The Trickster Diaries/Epilogue, Part 6
If you don’t drive, the downside of living in ultra rural Wonder Valley is far more extreme, far more unpleasant than I’d guessed. Doesn’t have to do so much with travel time on the bus—the 7am pickup, noon return—or the rough dirt roads pounding your organs, rattling your eardrums each way. Not even the three hours of dead time—if all you’re doing is going to market—is the problem. The problem, the punishing aspect of the roundtrip journey lies in dealing with the people you’re on board with. It’s like being trapped in an elevator with the same pathetic clowns that occupied the trailer park I used to live next door to. Endless meth and weed and alcohol and dropped-on-their-heads-as-children, rabbit ear TV induced yak, gossip, rumor and opinion so pitiful, so distorted and soul draining, so ignorant it makes the little cloud you’re staring at through the passenger window feel shame and sadness.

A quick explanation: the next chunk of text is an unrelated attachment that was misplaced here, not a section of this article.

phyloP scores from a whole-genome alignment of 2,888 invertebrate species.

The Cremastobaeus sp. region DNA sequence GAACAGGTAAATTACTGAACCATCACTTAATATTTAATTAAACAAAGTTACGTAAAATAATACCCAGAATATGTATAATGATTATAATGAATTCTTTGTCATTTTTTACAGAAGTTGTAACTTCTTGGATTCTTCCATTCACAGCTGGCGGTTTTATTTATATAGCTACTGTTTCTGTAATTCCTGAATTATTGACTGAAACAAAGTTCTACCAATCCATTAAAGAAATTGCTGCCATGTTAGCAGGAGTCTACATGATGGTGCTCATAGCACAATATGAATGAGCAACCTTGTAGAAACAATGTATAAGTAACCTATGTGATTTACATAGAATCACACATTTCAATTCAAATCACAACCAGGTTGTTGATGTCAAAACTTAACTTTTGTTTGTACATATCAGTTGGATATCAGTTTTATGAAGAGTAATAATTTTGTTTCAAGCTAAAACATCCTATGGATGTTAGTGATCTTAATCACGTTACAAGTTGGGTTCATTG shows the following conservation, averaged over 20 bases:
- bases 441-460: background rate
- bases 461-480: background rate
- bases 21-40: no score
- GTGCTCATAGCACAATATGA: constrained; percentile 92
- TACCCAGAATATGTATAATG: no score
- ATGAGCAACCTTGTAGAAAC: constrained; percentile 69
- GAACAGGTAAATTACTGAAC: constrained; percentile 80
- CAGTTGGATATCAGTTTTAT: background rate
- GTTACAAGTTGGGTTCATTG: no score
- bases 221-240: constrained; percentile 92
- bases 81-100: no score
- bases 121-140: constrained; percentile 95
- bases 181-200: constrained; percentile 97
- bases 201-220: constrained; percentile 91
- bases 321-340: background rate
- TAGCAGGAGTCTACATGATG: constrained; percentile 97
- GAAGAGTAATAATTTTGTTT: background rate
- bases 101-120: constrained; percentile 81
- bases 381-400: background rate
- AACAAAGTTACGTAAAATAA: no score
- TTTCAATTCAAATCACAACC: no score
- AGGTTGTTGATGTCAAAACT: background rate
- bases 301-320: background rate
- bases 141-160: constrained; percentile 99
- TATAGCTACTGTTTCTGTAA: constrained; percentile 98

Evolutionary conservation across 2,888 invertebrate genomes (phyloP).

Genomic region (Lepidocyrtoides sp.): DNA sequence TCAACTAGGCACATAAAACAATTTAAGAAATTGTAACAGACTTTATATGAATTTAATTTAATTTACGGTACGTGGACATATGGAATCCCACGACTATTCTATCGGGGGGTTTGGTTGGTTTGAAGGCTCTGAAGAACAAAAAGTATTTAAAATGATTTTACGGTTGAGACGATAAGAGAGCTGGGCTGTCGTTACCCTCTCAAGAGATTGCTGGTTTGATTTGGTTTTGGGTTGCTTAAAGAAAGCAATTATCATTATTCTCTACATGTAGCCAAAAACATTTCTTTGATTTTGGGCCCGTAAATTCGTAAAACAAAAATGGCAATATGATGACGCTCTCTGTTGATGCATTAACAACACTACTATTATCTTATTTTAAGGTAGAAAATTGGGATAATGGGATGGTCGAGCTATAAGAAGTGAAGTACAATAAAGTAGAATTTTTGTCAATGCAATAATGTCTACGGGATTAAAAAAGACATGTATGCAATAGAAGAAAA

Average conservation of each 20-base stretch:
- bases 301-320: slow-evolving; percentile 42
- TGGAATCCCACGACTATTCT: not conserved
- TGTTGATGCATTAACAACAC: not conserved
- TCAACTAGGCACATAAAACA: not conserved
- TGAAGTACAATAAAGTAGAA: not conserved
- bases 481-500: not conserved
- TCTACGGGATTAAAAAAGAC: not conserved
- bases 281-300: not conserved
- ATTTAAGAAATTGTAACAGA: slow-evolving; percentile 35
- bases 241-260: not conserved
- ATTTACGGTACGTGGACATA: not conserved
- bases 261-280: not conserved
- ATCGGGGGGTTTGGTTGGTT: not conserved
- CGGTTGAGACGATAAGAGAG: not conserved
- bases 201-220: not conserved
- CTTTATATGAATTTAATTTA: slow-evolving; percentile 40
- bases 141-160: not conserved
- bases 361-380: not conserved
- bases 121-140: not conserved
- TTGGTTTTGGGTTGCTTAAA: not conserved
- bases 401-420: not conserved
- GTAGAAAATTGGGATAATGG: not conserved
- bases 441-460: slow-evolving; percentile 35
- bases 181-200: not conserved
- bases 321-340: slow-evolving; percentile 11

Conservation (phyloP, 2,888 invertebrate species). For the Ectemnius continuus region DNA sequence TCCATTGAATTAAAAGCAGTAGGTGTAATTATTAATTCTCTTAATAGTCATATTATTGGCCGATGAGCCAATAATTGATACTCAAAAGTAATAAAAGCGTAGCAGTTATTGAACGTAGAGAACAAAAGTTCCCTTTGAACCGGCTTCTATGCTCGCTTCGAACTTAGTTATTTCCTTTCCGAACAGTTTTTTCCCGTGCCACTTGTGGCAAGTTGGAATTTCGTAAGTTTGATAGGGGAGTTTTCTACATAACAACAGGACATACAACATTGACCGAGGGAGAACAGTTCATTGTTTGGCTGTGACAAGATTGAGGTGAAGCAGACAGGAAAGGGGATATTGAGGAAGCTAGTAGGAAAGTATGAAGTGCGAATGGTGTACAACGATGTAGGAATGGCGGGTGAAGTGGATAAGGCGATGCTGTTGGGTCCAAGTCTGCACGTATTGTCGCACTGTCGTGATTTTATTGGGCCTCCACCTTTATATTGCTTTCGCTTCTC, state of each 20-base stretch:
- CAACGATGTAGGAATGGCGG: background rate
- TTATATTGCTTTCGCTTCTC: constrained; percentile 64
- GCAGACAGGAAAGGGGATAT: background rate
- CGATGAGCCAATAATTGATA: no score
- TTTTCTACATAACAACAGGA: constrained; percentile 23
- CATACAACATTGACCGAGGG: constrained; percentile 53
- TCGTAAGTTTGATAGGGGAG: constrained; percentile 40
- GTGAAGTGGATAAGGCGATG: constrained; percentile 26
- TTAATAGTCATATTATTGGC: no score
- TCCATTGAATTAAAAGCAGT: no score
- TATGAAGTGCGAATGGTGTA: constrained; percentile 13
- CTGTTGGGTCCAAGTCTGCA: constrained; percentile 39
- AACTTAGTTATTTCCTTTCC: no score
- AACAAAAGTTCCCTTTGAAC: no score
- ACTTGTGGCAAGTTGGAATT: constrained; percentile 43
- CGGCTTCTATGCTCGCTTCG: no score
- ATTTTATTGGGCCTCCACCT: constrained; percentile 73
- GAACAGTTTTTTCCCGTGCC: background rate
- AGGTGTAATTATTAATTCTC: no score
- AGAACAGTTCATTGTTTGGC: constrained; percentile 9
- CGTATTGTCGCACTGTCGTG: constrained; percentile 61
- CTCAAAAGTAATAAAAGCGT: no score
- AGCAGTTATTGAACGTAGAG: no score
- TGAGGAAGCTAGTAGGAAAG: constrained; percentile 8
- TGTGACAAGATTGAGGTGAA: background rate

And then anger.
Sociologically, politically, culturally, Wonder Valley, (if you don’t or can’t drive), is nothing more than a spread out, run down trailer park. And I found myself in desperate need of isolating myself, somehow, from its residents.
So, understanding all this, Melissa decided to buy a house for me, back in town. Rent would equal her mortgage. But the deal fell through. She couldn’t get a loan.
Then Tom’s place fell through, because he changed his mind.
So I was stuck. Again. If I wanted shelter, if I wanted to save my cat’s lives, I was down to the option of renting the house Laura was fixing up for me, scheduled to be ready for move-in by my move-out date in early Feb, a place even further away from town.
But “if,” you understand, is a very big word. So big, in fact, it’s the locked door made of six inch steel keeping most of us from entering a room where words like “conceivably” live.
Fuck locked doors.